Well, Moshe, you seem to have missed the main thrust of the book that was arrived at in Chapter 9. And that is that every Jew who meets the description that you described after the word "However" is a chareidi. There is no such thing as a "chareidi" and "other Jews who are believers". There are not two distinct entities. It doesn't matter what kind of kippa one wears or what they call themselves, the Eternal Jew that you describe is a chareidi. One who keeps Shabbos and Torah and mitzvos and is a true believer is a chareidi. (Moshe's mindset is stuck on the conventional Quaker Oats/Fagin - QOF - chareidi that I discuss and dismiss in Chapter 3).

But, Moshe, there is an amazing phenomenon that even many Orthodox Jews who observe Shabbos and keep Torah and mitzvos have not fully studied all of the principles of EMUNAH and may be missing some of the nuances that are part of the package but make a world of difference (the very fine print).

For example, many, many Orthodox Jews have trouble even with the very first Principle of Faith. Particularly the second part of Principle number 1. Principle 1 says that we believe that G-d created all that exists. But it says something else, as well.

It says that G-d "does all that is done".

This means that every activity that is perpetrated by man or beast is actually G-d's doing. We are only agents of G-d and we are fooled by our gift of free will to assume that we have done the deed ourselves. Thus people may think that if they are self-sufficient, it is their skills and their cunning that accounts for their affluence. They earned their wealth and it is theirs.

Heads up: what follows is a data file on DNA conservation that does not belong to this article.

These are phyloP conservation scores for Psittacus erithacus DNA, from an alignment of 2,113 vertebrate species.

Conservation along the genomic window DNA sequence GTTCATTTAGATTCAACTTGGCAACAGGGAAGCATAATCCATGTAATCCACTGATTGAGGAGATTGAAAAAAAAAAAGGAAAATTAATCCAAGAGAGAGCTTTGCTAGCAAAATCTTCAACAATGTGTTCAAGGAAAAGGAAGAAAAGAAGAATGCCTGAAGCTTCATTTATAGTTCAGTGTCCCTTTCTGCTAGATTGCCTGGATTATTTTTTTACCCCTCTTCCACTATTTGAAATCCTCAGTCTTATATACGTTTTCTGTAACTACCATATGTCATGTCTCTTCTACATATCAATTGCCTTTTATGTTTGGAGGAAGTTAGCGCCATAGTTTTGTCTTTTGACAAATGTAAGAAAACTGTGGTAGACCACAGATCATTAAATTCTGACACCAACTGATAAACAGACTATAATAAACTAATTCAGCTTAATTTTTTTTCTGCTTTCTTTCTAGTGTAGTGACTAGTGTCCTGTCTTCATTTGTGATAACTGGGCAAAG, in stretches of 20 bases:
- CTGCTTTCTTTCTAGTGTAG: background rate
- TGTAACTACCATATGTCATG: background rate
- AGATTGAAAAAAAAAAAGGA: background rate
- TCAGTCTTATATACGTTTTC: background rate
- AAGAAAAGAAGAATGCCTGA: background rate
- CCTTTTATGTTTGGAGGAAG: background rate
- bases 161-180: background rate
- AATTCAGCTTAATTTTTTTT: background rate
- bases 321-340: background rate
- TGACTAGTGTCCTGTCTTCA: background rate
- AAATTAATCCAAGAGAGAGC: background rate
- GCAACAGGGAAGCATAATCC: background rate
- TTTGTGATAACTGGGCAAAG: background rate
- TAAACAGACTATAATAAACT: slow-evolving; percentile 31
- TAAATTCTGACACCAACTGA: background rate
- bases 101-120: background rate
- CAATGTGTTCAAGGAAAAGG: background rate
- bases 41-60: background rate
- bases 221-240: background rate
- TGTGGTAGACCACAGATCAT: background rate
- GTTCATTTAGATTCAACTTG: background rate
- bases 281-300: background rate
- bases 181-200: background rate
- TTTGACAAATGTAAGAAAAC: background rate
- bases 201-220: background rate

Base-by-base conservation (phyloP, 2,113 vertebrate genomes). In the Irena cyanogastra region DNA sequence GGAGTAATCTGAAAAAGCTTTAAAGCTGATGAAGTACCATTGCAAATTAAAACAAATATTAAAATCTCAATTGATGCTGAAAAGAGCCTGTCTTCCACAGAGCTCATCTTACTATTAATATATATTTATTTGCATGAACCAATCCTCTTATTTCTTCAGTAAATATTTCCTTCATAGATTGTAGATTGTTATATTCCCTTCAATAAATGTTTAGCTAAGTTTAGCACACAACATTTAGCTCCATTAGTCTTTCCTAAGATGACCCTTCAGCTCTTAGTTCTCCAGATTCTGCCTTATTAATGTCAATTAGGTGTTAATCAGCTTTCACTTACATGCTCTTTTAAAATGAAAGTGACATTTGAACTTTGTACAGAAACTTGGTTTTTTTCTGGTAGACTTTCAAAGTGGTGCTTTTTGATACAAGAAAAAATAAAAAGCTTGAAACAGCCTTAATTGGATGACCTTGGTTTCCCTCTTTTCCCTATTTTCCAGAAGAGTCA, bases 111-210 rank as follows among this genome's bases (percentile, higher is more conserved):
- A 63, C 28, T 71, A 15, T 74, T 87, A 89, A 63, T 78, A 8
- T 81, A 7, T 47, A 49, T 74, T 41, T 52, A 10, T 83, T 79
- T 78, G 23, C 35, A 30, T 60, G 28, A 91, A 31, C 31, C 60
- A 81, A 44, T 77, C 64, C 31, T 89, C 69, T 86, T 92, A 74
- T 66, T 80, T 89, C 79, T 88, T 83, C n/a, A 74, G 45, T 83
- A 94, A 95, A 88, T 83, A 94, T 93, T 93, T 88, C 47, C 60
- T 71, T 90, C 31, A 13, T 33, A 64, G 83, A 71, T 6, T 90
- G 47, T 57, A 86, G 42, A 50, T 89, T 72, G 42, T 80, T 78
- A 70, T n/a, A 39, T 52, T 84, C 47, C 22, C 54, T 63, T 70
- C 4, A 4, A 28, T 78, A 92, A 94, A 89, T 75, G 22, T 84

But Principle 1 tells us otherwise. It tells us that G-d orchestrated his skills and his cunning and the wealth that one has is his for the sole purpose of using it for other goals that G-d wants to accomplish through him.

But so many Orthodox Jews, even those who profess to have full EMUNAH, even those who write blogs with titles that profess ideas like truth and EMUNAH do not really believe this.

They believe in "Kochi V'otzem yadi".

One does not need the Rambam to compose the 13 articles of faith. Almost all of them are written directly in the Torah. The Rambam merely compiled and codified them.

The second part of Principle #1 is expressly written in the Torah in Devarim 4:35 and 4:39. And the explanation that I just gave is right there in Devarim 9:18.

And so, Moshe, anybody who believes completely in what the 13 principles mean is as much a "chareidi" as anybody else. But somebody, no matter how much he keeps Shabbos and how much he pays for his esrog, who doesn't believe completely in what it says in the 13 Principles, is a mechusar EMUNAH and, even though he is a believer, he is not a believer "just like us".

Well, that's it for this week, boys and girls.

Join us every so often when Uncle Why explains the Jews and just remember --- true believers are great Jews!


Anonymous said...

"EMUNAH is really believing that HKBH runs the whole world, and, if you are a good Jew, He gives you money. And lots of other stuff. Just like it says in Parshat Bechukosai."

Is that really correct, though? The conditions in Bechukosai are addressed to all of us collectively ("teileichu," "tishmeru," "va'asisem"), and so are the resultant berachos ("gishmeichem," "vehisig lachem," etc.).